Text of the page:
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IELTS vs. TOEFL: Choosing the Right English Proficiency Exam

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If you want to live, work, or study abroad or in an English-speaking environment, an English proficiency exam is almost always going to be required. Two widely recognized exams, the IELTS (International English Language Testing System) and TOEFL (Test of English as a Foreign Language), can be used to internationally verify your English level. 

Many students struggle when trying to decide which exam they should take. This guide will help you to understand the key differences between the IELTS and TOEFL exams and will help you select the test that best suits your needs.


Test Format:

IELTS: The IELTS consists of four sections— Reading, Writing, Listening, and Speaking. The Speaking section involves a face-to-face interview with an examiner.

Your Guide to Achieving a Band 7 on the IELTS Speaking Test

TOEFL: The TOEFL is also divided into four sections— Reading, Writing, Listening, and Speaking. The Speaking section on the TOEFL exam, however, involves recording spoken responses to provide prompts.

Scoring System:

IELTS: The IELTS uses a "band score", which ranges from 0 to 9 bands, with 0.5 band increments (for example, you can score a band 6.5). Each section is scored separately, and the overall band score is an average of the four sections. This means that each portion of the exam is equally important.

Most universities or international companies require a minimum band 6.5-7 in order to be admitted or hired.

TOEFL: Scores range from 0 to 120, with 1-point increments for each section. The total score is the sum all four sections.

Most universities or international companies require a minimum score of 90-100 to be admitted or hired.

Test Delivery:

IELTS: The IELTS exam is currently offered in two formats—Paper-based and Computer-based (except for the Speaking section). The Speaking test is always conducted face-to-face with an examiner.

The Paper-based exam will require you to write an essay by hand, and the Computer-based exam will require you to type it. If you are not comfortable with an English keyboard, the Paper-based exam might be better, as it will save you time during the writing portion.

Note that both exam types are not offered at every testing location.

TOEFL: The TOEFL exam is offered as an Internet-based Test (iBT). The Speaking section involves recording responses to prompts via a computer rather than speaking with an examiner.

Some students feel awkward responding to spoken questions on a computer without another person present, and it can make spoken answers feel stilted and unnatural. If you are more comfortable speaking with someone in person, you might consider the IELTS exam instead.

Content and Style:

IELTS: The IELTS exam is widely recognized internationally. While it mainly is based around British English, it features a variety of accents in Listening and Speaking sections. Responding in American or Global English is also acceptable and will not affect your score.

TOEFL: The TOEFL primarily uses American English and academic contexts. Listening and Speaking sections focus on North American accents, and the Writing tasks are academic in nature. The TOEFL exam is widely accepted in North America, but is not as widely accepted internationally as the IELTS.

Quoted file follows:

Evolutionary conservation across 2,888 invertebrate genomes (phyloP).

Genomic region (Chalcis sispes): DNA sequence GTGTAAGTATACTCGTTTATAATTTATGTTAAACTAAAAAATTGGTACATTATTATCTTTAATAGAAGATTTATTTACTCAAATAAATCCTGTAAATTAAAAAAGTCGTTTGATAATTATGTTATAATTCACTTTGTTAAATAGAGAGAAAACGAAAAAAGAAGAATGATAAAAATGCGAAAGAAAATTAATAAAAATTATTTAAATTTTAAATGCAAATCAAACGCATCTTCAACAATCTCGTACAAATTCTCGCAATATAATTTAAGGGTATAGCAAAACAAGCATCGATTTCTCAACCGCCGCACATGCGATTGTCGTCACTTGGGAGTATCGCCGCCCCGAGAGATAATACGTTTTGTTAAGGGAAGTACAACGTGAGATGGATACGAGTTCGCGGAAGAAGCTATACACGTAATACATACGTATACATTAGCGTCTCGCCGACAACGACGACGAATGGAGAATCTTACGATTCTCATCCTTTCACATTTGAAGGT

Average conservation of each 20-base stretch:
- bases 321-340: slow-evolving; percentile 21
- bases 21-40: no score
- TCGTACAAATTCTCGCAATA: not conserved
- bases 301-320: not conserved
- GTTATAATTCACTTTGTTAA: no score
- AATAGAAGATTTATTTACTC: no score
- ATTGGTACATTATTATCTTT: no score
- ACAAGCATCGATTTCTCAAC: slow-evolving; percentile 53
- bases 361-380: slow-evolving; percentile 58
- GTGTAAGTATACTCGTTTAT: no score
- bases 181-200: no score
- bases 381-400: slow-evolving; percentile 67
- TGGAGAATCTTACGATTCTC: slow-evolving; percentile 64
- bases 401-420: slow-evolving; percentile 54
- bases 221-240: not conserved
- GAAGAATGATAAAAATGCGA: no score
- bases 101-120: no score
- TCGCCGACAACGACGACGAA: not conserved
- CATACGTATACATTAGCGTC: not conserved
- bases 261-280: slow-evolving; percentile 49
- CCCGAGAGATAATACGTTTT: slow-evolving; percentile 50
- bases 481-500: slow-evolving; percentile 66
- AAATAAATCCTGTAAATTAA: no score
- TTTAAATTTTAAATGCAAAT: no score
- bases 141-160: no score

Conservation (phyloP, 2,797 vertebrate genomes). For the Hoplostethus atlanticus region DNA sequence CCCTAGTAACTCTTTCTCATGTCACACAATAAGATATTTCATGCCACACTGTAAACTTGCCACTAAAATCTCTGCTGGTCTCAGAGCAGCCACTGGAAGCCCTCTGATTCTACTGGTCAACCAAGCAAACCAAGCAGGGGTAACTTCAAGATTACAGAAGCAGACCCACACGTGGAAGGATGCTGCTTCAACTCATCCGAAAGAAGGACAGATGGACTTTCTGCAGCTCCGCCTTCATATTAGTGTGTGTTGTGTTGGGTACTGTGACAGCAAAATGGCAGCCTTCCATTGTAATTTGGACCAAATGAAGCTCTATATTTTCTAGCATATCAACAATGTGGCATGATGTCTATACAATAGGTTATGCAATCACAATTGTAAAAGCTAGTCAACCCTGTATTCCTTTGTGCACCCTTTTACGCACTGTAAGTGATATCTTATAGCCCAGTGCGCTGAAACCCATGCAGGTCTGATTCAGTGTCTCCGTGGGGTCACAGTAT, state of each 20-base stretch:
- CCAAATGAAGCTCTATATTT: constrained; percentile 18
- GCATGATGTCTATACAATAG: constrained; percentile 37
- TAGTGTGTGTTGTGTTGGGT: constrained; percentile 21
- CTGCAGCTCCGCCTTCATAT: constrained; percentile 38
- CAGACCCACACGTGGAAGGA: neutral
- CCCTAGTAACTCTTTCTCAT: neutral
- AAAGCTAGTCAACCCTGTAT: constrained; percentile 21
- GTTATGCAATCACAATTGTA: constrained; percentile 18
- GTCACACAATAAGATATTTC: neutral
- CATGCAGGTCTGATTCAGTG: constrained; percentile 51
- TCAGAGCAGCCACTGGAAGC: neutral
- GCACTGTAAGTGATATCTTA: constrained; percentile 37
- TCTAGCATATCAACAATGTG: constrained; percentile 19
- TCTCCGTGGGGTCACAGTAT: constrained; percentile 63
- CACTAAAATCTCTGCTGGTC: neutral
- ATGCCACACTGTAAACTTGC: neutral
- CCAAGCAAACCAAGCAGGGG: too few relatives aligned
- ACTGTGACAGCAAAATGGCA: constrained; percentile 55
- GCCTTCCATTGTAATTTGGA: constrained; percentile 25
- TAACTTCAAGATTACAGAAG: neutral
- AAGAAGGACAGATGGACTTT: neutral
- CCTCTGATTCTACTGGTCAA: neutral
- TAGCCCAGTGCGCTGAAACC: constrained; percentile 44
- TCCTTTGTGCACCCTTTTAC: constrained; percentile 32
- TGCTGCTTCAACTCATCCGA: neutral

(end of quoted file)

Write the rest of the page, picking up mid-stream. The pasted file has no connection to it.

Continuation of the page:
Why Choose IELTS:

You should choose the IELTs if you have a preference for face-to-face speaking. If you are comfortable with in-person interviews and prefer a human interaction aspect in the Speaking test, IELTS might be preferable. Your answers will come across as more natural and fluent than if you speak it into a computer.

If you are planning on working or studying outside of North America, or if you want to have a more globally-accepted English proficiency score, the IELTS might be a better choice.

The IELTS Writing section offers a mix of tasks, including both academic and general topics, which might suit individuals with diverse writing preferences. You have more flexibility and freedom to structure your written essays.


Why Choose TOEFL:

If you're more comfortable with computer-based assessments and recording spoken responses digitally, TOEFL's format might be more suitable. If you get nervous when speaking in front of others, you may prefer recording your spoken answer.

TOEFL is often favored by those aiming for academic study in North America, as it mirrors academic contexts and accents prevalent in that region. It's more specific and less general than the IELTS exam. If your primary purpose is to study abroad in North America, the TOEFL might be preferable for your needs.


Both IELTS and TOEFL serve as benchmarks for English proficiency, but their structures, delivery modes, and emphasis on accents differ. Deciding between them often depends on personal preferences regarding test format, accent familiarity, and the purpose of the exam—whether it's for academic or general immigration purposes. Understanding these differences will aid in selecting the test that aligns best with your goals and comfort level.

In general, if you want a more widely-accepted English proficiency certificate, go with the IELTS. If you want to prove that you can thrive in a North American academic environment, go with the TOEFL.
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